Authors: Charles J. Hailey, Kaya Mori, Franz E. Bauer, Michael E. Berkowitz, Jaesub Hong & Benjamin J. Hord
First Author’s Institution: Columbia University, New York, NY
Status: Published in Nature Letters, open access
Where are all the small black hole friends?
Many massive galaxies are believed to host a supermassive black hole, or SMBH, at their centers. For decades, theorists have thought there should also be thousands of stellar-mass black holes surrounding a SMBH, forming a “density cusp.” Since our own Milky Way has a SMBH at its center—Sagittarius A*, or Sgr A* (“Sag. A-star”) for short—many observational attempts had previously been made to search for such a “cusp” of smaller black holes around Sgr A*.
The amount of gas and dust around Sgr A* makes it a perfect environment for the birth and death of massive stars, which often end up as black holes. Additionally, stellar-mass black holes may settle close to Sgr A* through a process called dynamical friction, where a massive object is slowed down as it moves through less massive objects. Some of these black holes remain isolated, but others may bind with passing stars, accreting (gravitationally pulling in) material from these stars and then releasing X-rays, forming “X-ray binaries.” These binaries occasionally emit bursts of X-rays so bright that they could be visible from Earth, but such bursts only occur every 100 to 1,000 years. Previous attempts to search for stellar-mass black holes near Sgr A* have focused on searching for these bright bursts.
Today’s paper: (Slow and) steady wins the race.
Rather than search again for bright X-ray bursts, the authors decided instead to search for X-ray signals that were fainter, but more consistent, such as those resulting from the binding of black holes and low-mass stars. Using archival Chandra data spanning twelve years, they discovered 12 new sources within three light years of Sgr A* that had X-ray signals suggestive of quiescent (inactive, and relatively tame) black-hole low-mass X-ray binaries, abbreviated tongue-twistingly as qBH-LMXBs.
How do we know these new candidate sources are actually qBH-LMXBs? The authors looked for bright X-ray point sources near Sgr A* and then looked at something called their “hardness ratio”—a number that describes how bright the source is in the low (2-4 keV) versus the high (4-8 keV) energy band of Chandra. By analyzing the spectral features of emission from the 12 sources with a hardness ratio below 0.3 (possibly black hole or neutron star binaries) and comparing them to the sources with a hardness ratio above 0.3 (probably not black holes), the authors found that emission from the 12 sources with a hardness ratio below 0.3 really looked like non-thermal, black hole binary emission (Fig. 1). Timing analysis excluded these 12 sources as neutron-star binaries.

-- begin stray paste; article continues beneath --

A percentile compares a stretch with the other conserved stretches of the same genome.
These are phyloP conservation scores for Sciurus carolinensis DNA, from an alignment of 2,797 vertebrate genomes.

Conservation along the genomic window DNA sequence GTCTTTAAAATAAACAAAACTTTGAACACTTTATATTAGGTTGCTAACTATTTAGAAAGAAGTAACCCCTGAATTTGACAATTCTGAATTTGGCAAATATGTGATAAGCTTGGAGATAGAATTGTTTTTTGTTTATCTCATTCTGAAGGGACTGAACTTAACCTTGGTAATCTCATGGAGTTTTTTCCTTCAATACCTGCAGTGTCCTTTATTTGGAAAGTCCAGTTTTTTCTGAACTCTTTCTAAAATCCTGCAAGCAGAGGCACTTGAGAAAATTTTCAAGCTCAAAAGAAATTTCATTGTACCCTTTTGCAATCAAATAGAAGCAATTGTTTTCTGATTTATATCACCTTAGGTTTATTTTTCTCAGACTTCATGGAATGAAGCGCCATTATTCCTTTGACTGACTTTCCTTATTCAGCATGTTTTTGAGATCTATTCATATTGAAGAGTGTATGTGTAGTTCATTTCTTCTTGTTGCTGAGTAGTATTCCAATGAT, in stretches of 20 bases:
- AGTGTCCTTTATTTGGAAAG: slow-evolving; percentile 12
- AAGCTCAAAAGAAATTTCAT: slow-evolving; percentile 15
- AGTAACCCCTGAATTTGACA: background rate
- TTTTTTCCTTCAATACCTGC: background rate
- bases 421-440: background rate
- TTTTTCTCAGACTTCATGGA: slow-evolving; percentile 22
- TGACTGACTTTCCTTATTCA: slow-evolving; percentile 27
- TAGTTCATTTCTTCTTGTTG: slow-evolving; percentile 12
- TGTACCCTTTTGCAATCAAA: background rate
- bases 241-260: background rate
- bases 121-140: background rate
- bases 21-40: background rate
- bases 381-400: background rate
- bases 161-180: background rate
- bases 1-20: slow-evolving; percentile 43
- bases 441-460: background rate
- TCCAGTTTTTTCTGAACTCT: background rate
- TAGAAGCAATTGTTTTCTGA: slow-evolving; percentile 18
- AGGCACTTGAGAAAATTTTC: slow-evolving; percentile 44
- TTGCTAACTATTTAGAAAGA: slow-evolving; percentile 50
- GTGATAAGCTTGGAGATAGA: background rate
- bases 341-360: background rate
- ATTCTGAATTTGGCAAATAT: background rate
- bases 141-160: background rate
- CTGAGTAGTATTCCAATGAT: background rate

The spatial distribution of these 12 non-thermal sources can be seen in Fig. 2. They are concentrated near the center, unlike the thermal sources, which are more uniformly spread out. Of these 12 sources, 6 of them have variable emission, while 6 of them are steady and could also be described by rotating millisecond pulsars. Based on a previous result measuring correlations between their X-ray brightness and spin-down rate, the authors set an upper limit of about 200 millisecond pulsars near Sgr A*. This number is much less than the authors’ extrapolated predictions for the number of black holes in the area near Sgr A*. Using the spatial distribution and spectral properties of these 12 sources, as well as other theoretical models explaining properties such as outburst recurrence, the authors predict the existence of about 300-500 undetected, weaker black hole binaries, and at least 10,000 isolated black holes (black holes not in binary systems), near Sgr A*.
To X-rays and beyond!
The detection of these 12 qBH-LMXBs so close to Sgr A* is the first of its kind and observationally confirms what theorists have suspected for decades: SMBHs have lots of smaller black hole companions around them near the center of a galaxy. This study has implications beyond X-ray astronomy as well. With the detection of gravitational waves and the new era of corresponding multi-messenger astronomy, knowing how many black holes could typically be in the center of a galaxy will help constrain the number of gravitational wave events astronomers can observe.